Reds’ top pick Senzel goes 2-for-4 in Dragons debut

Credit: DaytonDailyNews

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Nick Senzel talks about his quick rise up the ranks in the Reds minor league system

Credit: DaytonDailyNews

The life of a minor-league baseball player is a hurry-up-and-wait proposition. It can take years to climb the ladder to the majors and, fact is, most won’t.

Nick Senzel certainly didn’t wait long to make his first move. The Cincinnati Reds’ top pick in last month’s draft, No. 2 overall, played 10 games for Billings (Mont.) in the rookie-level Pioneer League before being promoted to Dayton and quickly inserted into the Dragons’ starting lineup Friday night at Fifth Third Field against the West Michigan Whitecaps.

“It’s been so fast-paced,” the third baseman from the University of Tennessee said. “I wanted to get going early. Negotiations worked out and I got to Billings a few days later and before I knew it I was in Dayton. I haven’t had a lot of sleep in the last few hours but it’s been a fun journey so far.”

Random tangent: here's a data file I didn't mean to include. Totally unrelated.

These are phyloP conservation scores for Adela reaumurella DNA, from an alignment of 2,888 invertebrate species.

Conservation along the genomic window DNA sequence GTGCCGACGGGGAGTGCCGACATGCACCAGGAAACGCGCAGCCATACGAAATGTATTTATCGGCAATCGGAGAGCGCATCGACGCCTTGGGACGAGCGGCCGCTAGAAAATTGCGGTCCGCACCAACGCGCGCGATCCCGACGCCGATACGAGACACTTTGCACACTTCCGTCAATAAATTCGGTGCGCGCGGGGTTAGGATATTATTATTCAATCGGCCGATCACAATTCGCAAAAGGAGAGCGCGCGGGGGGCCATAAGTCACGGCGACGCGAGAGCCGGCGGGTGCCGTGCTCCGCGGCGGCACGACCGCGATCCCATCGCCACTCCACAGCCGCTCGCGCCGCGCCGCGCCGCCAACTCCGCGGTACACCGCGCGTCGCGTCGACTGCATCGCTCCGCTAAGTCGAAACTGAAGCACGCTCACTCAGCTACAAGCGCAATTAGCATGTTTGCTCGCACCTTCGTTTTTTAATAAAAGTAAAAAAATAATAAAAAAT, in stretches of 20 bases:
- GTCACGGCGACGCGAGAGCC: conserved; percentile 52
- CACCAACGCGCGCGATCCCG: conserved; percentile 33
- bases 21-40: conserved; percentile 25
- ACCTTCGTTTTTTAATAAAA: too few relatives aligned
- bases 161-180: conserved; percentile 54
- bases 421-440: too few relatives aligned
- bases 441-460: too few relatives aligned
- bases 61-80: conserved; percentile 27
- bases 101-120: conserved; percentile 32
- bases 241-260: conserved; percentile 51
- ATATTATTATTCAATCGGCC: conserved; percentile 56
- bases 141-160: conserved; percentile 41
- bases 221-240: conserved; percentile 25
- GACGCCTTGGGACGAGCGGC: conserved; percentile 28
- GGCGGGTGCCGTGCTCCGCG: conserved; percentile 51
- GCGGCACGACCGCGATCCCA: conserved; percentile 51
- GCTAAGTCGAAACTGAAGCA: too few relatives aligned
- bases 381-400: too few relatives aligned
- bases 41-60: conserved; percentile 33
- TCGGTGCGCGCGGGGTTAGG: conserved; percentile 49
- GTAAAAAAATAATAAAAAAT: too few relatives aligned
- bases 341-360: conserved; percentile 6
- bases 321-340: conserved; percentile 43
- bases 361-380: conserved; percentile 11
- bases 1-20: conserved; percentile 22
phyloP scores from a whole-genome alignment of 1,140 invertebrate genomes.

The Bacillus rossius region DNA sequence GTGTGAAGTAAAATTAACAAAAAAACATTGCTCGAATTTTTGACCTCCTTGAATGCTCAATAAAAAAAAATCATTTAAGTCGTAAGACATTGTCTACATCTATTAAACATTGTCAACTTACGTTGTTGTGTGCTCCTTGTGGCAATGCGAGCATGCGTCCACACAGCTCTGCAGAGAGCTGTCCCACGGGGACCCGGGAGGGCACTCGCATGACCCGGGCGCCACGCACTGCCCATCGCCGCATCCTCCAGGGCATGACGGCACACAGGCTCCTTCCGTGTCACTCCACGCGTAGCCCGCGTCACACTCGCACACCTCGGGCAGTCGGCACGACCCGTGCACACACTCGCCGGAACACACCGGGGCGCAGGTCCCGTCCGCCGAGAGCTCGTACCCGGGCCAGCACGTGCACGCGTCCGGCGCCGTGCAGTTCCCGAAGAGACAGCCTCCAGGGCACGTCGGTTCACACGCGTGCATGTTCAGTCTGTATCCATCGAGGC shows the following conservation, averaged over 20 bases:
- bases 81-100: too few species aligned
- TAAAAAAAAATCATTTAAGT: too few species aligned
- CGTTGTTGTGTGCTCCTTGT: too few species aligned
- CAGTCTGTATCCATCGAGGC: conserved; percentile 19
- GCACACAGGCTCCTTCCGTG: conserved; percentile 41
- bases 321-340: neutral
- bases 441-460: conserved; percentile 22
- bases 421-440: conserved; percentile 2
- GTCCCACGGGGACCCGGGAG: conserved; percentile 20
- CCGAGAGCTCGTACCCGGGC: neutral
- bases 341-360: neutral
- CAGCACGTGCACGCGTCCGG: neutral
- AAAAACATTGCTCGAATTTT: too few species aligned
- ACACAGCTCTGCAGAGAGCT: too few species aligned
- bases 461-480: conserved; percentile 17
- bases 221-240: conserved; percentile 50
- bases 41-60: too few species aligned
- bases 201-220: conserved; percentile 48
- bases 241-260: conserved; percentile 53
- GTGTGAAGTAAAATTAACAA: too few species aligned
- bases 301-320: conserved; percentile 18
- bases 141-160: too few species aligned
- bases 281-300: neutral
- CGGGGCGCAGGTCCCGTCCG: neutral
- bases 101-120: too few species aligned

Sensel had a strong debut with two hits in five at-bats, including a double to lead off the sixth inning. Senzel also singled to start the eighth. He scored both times on base as the Dragons battled from behind before falling 5-4.

Dayton had the tying run at third base in the ninth with Senzel back at the plate, but he struck out swinging.

Senzel and second-round pick Chris Okey, a catcher, got on an airplane in Montana on Thursday and flew to Minneapolis. They missed a couple of connecting flights to Dayton, finally landing in Vandalia a little after midnight.

The Reds signed Senzel to a contract topping $6 million, the kind of money that puts a player on the fast track.

“I can put as much pressure on myself as I want but that’s not going to help me any,” Senzel said. “There are a lot of expectations and a lot of people want me to get up there quick but it’s a process and the biggest thing is staying positive.”

Senzel shot up draft boards after earning MVP honors in the prestigious wood bat Cape Cod summer league a year ago. He followed that with a career year in Knoxville, and was considered one of the best hitters in the draft.

“I’m just trying to get used to the everyday grind of playing baseball,” Senzel said. “Anyone that’s ever played baseball dreams of playing in the big leagues and I’m excited to be able to do it in the Cincinnati Reds organization.”

Okey started behind the plate and went 0-for-3 with a sacrifice.